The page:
US 3336393 A
Description (OCR text may contain errors)
United States Patent 3,336,393 HYDROCARBYL PHENOL SULFIDES, SULFOXIDES ISKANBIgESULFONES AND PROCESS OF PREPARING Edward D. Wei], Lewiston, and Hans L. Schlichting,
Grand Island, N.Y., assignors to Hooker Chemical Corg oreition, Niagara Falls, N.Y., a corporation of New No Drawing. Filed Mar. 4, 1963, Ser. No. 262,375 11 Claims. (Cl. 260607) R Q (X-S O -R) 11 wherein the substituent X is an alkylene radical of at least two carbon atoms, but preferably three to eight carbon atoms, the R substituent is lower alkyl, the R substituent is halogen, R is a substituent selected from the group consisting of hydrogen, hydrocarbyl, acyl, and mixtures thereof, n is an integer from one to two inclusive, m is an integer from 0 to 4 inclusive, q is an integer from 0 to 5-(m+n); the integer p is 0 when the substituent R is other than hydrocarbyl, the sulfur atom being separated from the phenol nucleus by at least two carbon atoms, but preferably by 3 to 8 carbon atoms.
The alkylene radical X may be either unsubstituted or substituted by lower alkyl, hydrocarbyloxymethyl, hydrocarbylthiomethyl, 2 (hydrocarbyloxy)ethyl, Z-(hydrocarbylthio)ethyl radicals, or hydrocarbyloxy radicals.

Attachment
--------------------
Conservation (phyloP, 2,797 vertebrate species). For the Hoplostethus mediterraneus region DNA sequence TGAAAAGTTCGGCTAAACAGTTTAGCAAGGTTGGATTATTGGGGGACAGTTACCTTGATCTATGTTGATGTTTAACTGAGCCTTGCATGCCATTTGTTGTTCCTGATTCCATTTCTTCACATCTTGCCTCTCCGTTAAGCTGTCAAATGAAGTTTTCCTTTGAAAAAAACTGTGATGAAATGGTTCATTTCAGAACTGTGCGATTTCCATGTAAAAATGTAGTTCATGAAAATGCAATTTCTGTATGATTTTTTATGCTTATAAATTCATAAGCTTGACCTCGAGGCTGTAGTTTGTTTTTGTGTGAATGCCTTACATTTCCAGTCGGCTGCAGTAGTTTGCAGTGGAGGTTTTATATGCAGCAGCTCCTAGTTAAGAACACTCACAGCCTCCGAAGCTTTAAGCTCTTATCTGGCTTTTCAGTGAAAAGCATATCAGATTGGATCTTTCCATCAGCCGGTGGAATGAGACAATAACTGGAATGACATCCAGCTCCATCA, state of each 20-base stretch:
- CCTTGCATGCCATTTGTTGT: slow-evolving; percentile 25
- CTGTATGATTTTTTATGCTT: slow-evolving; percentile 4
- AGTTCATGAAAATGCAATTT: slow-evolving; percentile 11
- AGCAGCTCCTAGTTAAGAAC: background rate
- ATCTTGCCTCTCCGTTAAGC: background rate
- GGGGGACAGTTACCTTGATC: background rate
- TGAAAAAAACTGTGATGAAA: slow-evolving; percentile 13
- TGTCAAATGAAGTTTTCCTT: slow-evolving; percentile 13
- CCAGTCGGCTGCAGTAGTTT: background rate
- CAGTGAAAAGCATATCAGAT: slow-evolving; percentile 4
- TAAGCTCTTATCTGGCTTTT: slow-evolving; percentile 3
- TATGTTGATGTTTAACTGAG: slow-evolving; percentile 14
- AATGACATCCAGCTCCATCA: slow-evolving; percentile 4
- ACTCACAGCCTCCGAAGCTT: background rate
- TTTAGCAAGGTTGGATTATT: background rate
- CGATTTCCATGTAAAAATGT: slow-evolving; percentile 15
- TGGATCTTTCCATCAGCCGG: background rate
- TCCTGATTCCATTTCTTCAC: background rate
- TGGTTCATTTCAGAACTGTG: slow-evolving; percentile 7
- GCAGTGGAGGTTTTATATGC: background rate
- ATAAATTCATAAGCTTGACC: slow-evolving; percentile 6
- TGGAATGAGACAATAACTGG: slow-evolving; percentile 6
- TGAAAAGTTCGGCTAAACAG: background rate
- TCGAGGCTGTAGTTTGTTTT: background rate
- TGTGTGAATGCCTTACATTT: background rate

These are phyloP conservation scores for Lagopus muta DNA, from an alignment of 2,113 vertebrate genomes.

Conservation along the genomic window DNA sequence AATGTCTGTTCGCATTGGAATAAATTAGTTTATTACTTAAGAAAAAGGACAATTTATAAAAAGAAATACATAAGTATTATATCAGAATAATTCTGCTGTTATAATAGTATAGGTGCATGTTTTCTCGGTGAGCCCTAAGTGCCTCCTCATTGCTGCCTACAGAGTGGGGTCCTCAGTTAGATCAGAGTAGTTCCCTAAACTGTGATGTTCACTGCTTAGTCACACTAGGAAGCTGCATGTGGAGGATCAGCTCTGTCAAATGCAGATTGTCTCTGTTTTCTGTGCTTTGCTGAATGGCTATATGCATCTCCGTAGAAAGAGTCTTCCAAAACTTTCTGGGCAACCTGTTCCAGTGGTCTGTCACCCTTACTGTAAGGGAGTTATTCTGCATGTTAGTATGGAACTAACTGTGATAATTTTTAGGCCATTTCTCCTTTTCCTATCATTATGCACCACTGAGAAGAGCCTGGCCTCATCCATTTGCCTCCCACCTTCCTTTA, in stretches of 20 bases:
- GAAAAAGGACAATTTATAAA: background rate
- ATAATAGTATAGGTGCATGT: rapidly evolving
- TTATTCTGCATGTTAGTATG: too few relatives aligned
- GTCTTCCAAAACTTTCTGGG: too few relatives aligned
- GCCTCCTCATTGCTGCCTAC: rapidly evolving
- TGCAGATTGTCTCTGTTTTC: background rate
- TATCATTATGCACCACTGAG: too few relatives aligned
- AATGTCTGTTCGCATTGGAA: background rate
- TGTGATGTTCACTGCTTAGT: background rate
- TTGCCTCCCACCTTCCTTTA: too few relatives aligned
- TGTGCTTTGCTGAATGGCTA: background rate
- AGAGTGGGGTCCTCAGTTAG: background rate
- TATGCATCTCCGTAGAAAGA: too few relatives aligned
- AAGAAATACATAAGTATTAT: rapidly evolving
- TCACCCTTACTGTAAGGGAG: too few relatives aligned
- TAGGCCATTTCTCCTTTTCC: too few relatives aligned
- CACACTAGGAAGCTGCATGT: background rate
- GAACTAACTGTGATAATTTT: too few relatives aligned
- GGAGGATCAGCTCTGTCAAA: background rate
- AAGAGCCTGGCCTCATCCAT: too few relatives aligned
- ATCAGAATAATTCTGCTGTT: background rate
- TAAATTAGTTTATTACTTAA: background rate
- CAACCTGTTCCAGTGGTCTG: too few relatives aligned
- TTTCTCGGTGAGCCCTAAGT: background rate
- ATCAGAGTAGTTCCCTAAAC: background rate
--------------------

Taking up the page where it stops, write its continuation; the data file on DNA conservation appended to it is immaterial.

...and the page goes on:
The term hydrocarbyl as used herein represents the radical obtained by removal of a hydrogen atom from a hydrocarbon, and thus encompasses alkyl, alkenyl, cycloalkyl, phenyl, naphthyl, alkylphenyl, other aryl, benzyl, and other arylalkyl. While no necessary limitations are imposed by the chemistry of the invention upon the size of the hydrocarbyl radical, for economic and other reasons the preferred hydrocarbyl radicals are those having from 1 to about carbon atoms.
Consequently, the term alkyl as used herein has no chemically-imposed upper limit but for economic and other reasons alkyl radicals of from 1 to about 20 carbon atoms are preferred. The term lower alkyl as used herein refers to alkyl radicals having from 1 to 6 carbon atoms.
The term acyl as used herein has its ordinary meaning, that is, the radical derived by removal of OH from an acid. Here also there is no chemically imposed upper limit but for economic reasons acyl radicals of from 1 to 20 carbon atoms are preferred.
Illustrative examples of X substituents include and the like.
Illustrative examples of the R substituents include methyl, ethyl, n-propyl, isopropyl, n-butyl, sec-butyl, isobutyl, tert-butyl, n-amyl, l-metliylbutyl, isoamyl, tertamyl, l-ethylpropyl, and hexyl, as well as other lower alkyl, where m 1, the R groups may be alike or difierent.